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1937 New York City department store strikes

During the 1937 New York City department store strikes over 100 department store workers participated in a sit-down strike in New York City. In an interview with a worker from the Federal Writers' Project, department store clerk Irving Fajans talked about the sit-in strikers – with demands of a forty-hour work week and higher hourly wages -- and their twelve-day occupation of five New York City chain department stores. “Arrangements had been made for food and bedding to be brought in, the workers notified their families by phone that they would be away from home indefinitely. We had cots brought in and blankets, electric burners for coffee, plenty of eats. Although there was food and other things we might have used in the store, none of our people touched any sort of merchandise during the strike. Two engagements were announced during the time we sat in, we held parties. We held a marriage ceremony there for a couple who decided to get married during the strike; the girls dressed up the bride, the fellows groomed the groom, we had a priest sent for, married them.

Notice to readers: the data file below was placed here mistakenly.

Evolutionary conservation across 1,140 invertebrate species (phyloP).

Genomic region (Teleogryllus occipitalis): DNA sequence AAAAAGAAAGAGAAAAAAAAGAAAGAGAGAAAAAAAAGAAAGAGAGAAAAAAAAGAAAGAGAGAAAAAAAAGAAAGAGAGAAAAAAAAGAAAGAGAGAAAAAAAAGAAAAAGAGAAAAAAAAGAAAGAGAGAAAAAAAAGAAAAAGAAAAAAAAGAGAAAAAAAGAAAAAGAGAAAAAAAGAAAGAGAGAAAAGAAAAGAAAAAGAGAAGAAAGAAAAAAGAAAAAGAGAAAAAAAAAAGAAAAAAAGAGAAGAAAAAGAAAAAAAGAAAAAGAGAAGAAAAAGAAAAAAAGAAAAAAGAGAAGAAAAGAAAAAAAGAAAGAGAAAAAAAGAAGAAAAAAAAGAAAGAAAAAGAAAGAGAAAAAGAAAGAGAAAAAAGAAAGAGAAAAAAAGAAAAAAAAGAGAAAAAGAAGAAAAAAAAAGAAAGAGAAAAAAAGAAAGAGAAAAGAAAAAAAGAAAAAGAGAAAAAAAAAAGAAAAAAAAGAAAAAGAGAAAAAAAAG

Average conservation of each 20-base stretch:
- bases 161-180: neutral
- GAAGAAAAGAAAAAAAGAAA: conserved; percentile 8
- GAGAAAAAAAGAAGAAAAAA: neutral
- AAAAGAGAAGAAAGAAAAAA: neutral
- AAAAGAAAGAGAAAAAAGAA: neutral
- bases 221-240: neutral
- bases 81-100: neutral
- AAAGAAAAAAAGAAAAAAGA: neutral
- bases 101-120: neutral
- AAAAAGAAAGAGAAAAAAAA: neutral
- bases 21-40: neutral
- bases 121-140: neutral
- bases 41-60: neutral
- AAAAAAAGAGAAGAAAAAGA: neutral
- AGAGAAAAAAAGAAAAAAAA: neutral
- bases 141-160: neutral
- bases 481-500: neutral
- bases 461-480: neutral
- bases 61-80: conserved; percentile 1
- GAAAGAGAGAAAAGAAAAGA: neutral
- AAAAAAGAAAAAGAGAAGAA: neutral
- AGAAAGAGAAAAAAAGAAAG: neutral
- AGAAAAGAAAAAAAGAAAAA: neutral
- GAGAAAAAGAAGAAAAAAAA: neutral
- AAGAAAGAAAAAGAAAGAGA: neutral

It was pretty cold, being early spring, the blankets we had were not enough, so we had to huddle together at nights. Some of the fellows slept on the counters. There were some canary cages in the store, we kept the birds fed... They wake us up early in the morning. We had games like checkers and cards, we had a radio, danced to the music; the strike held out over Easter week, it happened that some of our people were Italians and Irish Catholics. After nearly two weeks and numerous arrests of supporting picketers, the occupying workers gained higher wages and union recognition; the goal of a forty-hour workweek wasn’t met yet, though a forty-eight-hour work week was negotiated